As Soviet Russia began to make shape and create it’s identity after the revolution an important tasks for the Bolsheviks was to “emancipate Soviet citizens from the scourge (or as Karl Marx put it, the “opiate”) of religion (Geldern).” By doing so they engaged with a literacy campaign in attempt to assist them on reducing institutionalized religion within Russia. The state had encouraged anti-religious propaganda and advocated it through agitation and education (Freeze pg. 285). On January 20th 1918 a decree disestablished the Orthodox Church and made all clergy of faiths reduced to second-class citizens among the criminals, former members of the police, and merchants. The campaign to reduce religion continued… they engaged in a systematic propaganda campaign that targeted the major religions within Russia. An event called the Komsomol Christmas of January 6, 1923 as James Geldern describes, was an event where students and working-class youth travel around burning religious items dress as clowns. This event forced dramatic changes provoking people to reduce their religious affiliation.
The major religions that the Bolsheviks focused on were the Russian Orthodox, Jews, Islam, and Catholics. They continued to focus on Anti-Religious movements, creating a commission that created a newspaper called the Bezbozhnik. In 1924 there was a “Society of Friends” Atheist movement that was created within Moscow that published within newspapers and journals that spread around the country. By 1925 congress had created the Union of Militant Atheists. This union focused on propaganda and confiscation of places of worship. By 1929 the NEP ended and the state enacted new laws that “restricted religious activity only to registered congregations, banned all religious instruction and proselytizing…(Freeze pg. 287)” Ultimately, in the 1920s, religion was dramatically reduced and by 1937 only 57 percent of the population identified themselves as believers.
The central paternal family throughout Russia had dramatically changed as well. We saw the shift in paternal dominate roles and the ability for the mothers/women in society to work and thrive within the Soviet society. Equality between men and women, legalizing divorce, and availability to abortions had completely changed how families had been built. There had been an increase of fathers leaving the family leaving the children with the mother destroying the typical nuclear family we had seen in the past. Most religions had supported that way of life and the structure that most families had. Marriages were given away from churches and given to the state. In the picture below, you can see women going to work in the fields. This is a good representation of the change in culture that arose out of the 1920s after the revolution. The family was still there but it was owned by the state.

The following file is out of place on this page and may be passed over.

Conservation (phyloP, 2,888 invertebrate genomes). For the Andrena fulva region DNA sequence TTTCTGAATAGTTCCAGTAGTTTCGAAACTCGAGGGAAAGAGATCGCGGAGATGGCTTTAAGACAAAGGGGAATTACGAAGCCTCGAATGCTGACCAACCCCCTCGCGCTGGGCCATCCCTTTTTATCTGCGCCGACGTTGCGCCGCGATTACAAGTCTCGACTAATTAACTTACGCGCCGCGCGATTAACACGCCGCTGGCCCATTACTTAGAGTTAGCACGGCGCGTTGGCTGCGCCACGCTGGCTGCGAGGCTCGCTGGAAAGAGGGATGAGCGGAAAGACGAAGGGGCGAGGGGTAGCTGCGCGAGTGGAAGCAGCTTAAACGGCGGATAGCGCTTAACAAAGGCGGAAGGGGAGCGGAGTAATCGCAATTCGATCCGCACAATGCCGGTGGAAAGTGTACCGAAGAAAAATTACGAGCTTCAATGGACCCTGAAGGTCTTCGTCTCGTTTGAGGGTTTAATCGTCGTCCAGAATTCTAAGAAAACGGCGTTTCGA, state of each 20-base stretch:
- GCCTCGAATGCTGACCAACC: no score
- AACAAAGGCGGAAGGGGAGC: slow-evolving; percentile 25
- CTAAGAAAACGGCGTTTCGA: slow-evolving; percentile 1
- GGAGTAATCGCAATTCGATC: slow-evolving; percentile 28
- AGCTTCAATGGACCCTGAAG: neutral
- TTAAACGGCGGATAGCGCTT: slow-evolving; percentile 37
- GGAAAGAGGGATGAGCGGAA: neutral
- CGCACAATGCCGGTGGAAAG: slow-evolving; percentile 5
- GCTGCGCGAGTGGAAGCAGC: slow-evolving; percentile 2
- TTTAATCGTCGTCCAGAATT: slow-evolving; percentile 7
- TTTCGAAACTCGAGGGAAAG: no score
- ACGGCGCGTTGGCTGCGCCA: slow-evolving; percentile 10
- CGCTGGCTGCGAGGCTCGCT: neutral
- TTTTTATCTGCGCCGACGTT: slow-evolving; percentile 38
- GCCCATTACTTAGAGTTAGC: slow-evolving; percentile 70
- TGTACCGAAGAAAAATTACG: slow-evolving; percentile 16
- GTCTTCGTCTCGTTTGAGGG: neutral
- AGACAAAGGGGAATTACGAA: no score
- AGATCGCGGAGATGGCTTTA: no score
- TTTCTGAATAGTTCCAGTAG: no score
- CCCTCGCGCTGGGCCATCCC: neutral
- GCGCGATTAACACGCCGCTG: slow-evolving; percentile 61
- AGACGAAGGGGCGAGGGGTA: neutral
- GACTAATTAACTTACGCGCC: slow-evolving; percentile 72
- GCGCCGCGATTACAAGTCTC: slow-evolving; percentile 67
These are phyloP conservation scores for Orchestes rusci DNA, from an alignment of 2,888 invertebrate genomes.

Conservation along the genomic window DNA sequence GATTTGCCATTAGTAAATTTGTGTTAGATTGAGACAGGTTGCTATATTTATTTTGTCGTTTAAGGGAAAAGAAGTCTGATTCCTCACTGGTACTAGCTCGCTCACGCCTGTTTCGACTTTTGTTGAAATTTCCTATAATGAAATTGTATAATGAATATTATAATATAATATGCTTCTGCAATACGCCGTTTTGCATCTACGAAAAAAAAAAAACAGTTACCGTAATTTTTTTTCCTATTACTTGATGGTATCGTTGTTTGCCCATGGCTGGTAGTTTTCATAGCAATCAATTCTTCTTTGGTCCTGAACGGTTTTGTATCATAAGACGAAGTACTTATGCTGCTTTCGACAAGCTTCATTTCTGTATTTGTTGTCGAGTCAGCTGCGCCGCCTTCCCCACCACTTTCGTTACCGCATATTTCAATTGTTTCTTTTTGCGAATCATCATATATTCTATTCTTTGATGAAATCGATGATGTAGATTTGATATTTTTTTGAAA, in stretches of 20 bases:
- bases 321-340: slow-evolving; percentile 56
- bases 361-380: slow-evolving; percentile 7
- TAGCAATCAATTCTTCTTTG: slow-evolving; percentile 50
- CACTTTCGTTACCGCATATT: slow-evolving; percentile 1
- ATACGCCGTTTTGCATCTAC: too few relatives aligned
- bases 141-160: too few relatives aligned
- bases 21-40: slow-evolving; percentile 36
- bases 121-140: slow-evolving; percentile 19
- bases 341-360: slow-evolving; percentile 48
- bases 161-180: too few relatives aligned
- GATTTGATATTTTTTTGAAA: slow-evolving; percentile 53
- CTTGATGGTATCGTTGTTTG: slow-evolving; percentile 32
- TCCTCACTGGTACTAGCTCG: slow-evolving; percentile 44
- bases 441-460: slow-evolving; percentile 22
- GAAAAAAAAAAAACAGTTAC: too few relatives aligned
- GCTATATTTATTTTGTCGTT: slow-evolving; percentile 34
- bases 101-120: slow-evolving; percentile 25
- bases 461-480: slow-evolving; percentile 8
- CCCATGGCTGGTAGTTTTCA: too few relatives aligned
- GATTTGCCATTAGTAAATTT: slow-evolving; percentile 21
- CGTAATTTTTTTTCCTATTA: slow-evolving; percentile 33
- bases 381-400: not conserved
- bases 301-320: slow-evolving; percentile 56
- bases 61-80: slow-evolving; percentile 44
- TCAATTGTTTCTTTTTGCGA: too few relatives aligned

I found this campaign very shocking, though, interesting. As a religious young person today in a country where there is freedom of religion and I have to ability to practice my religion in any location at anytime. This anti-religious campaign to reduce the freedom Russians had within the mass population of the country is extremely shocking. It’s amazing the amount propaganda can do in terms of changing how people think across the entire population. Obviously I love freedom of religion but the ability to limit that freedom towards meeting a political goal, I do find it interesting. The Bolsheviks running a communist style government had a mindset to control the populous and change it in a way that was beneficial to the economy. They changed how families were structured to create a whole new working class, women. This dramatically effected how families had been structured in the past. Europe and the United States also saw this shift as well but how Russia went about the process was different towards the fulfillment of a political goal to create the “perfect” communist society by creating the “New Man.”